Also to the west of North Dakota are the Badlands settled – a landscape created by erosion and denudation, which is characterized by canyons, gorges and valleys as well as sharp ridges. This part of North Dakota is also home to the state’s highest point, the White Butte, and Theodore Roosevelt National Park.
The Missouri River is also characteristic of the landscape of western North Dakota. The 4,130 kilometer long river forms Lake Sakakawea there, a reservoir created with the help of the Garrison Dam.
In the center of the state are the Drift Prairie with the Turtle Mountains and the Missouri Plateau. The region is characterized by hilly landscapes, criss-crossed by lakes and river valleys.
The east is characterized by the flat Red River Valley, which is formed by the Red River of the North. The area is very fertile and is used for agriculture. At the end of the last Ice Age, the Red River of the North fed Lake Agassiz, a lake whose area was larger than that of the Great Lakes combined. In its greatest extent, the Agassizsee extended over an area of approximately 440,000 square kilometers. It covered part of Manitoba, Saskatchewan, western Ontario, and northern Minnesota and North Dakota. Remnants of the lake today form, among other things, the Winnipegsee, Lake Manitoba and Lake of the Woods. East North Dakota is also home to the state’s largest natural lake, Devil’s Lake.
North Dakota Landmarks
In North Dakota, agriculture and animal husbandry play an important role economically. But tourists are not forgotten either. The American state has a number of different sights and attractions to offer.
There are some historical sacred buildings from different faiths to visit here. So don’t miss the Medicine Rock State Historic Site. This is an old Indian sacred place of great historical importance.
The Gothic-Romanesque church of St. Peter and Paul Church from 1910 is definitely worth a visit.
The Grade II listed Basilica of St. James Catholic in Jamestown dates from 1889.
You should also see Assumption Abbey, a Catholic abbey near Richardton, which was built in 1909.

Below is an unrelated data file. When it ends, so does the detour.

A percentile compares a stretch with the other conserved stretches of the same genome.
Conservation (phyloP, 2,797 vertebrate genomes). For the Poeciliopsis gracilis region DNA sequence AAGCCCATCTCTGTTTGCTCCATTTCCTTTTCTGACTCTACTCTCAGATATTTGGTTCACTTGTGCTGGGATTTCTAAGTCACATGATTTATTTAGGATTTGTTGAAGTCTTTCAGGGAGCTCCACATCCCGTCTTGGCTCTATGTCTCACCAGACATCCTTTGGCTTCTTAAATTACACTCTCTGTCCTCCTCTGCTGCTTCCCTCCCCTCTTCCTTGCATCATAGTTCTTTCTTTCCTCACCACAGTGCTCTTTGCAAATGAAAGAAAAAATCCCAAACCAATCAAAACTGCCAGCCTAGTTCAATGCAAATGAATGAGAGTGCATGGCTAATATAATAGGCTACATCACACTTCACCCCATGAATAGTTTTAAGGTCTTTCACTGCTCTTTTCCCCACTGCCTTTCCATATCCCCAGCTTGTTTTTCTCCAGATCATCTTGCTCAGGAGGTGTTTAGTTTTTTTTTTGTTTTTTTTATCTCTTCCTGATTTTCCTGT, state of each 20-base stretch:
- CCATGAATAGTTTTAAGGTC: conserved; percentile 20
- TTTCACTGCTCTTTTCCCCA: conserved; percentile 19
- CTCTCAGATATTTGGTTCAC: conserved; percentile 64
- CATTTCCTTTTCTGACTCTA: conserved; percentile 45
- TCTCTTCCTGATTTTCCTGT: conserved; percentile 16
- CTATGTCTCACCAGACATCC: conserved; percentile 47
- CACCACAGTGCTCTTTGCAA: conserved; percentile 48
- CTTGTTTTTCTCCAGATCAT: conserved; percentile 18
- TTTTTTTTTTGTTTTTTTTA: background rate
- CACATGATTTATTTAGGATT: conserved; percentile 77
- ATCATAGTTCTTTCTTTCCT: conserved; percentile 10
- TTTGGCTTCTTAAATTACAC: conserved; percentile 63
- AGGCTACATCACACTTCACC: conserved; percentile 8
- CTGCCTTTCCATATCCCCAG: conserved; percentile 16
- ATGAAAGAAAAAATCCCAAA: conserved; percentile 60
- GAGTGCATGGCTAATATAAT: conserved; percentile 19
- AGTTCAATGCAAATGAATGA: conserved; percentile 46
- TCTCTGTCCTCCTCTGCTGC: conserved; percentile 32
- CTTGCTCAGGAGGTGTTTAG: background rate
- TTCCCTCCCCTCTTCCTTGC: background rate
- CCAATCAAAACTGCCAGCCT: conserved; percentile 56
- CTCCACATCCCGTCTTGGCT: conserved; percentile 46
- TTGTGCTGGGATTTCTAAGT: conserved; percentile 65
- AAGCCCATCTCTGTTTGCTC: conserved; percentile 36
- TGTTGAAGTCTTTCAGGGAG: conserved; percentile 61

In Blanchard you can see the tallest structure on earth at 628.8 meters. This is the television mast KVLI-TV mast.
In North Dakota there is also a memorial to the great Chief Sitting Bull. The Sitting Bull Burial State History Site is the burial place of Sitting Bull.
There is also an interesting museum where you can visit numerous Indian objects from bygone times. There is certainly no boredom with the tour of the North Dakota Heritage Center and Sakakawea Statue.
The Palins Art Museum is a huge art museum in the American city of Fargo. But there is also art to be seen in the North Dakota Museum of Art.
The Tofthagen Library and Museum shows a lot about the history of the American state. Among other things, you can see the Sitting Bulls peace pipe there.
The oldest cinema in the USA can also be found in North Carolina, more precisely in the city of Dickinson. The cinema was built in 1914.
One of the special buildings is the North Dakota State Capitol. The 19-story building was built in 1933 and is now the seat of the North Dakota government.
Also worth seeing is the Double Ditch Indian Village. This is a ruined village of the Madan Indians from 1550. The Menoken Indian Village State History Site is also an old Indian settlement. However, this dates from around the year 1200.
The Theodore Roosevelt National Park should not be missed. It will be a real experience for nature lovers among tourists. Here you can experience a fantastic flora and fauna.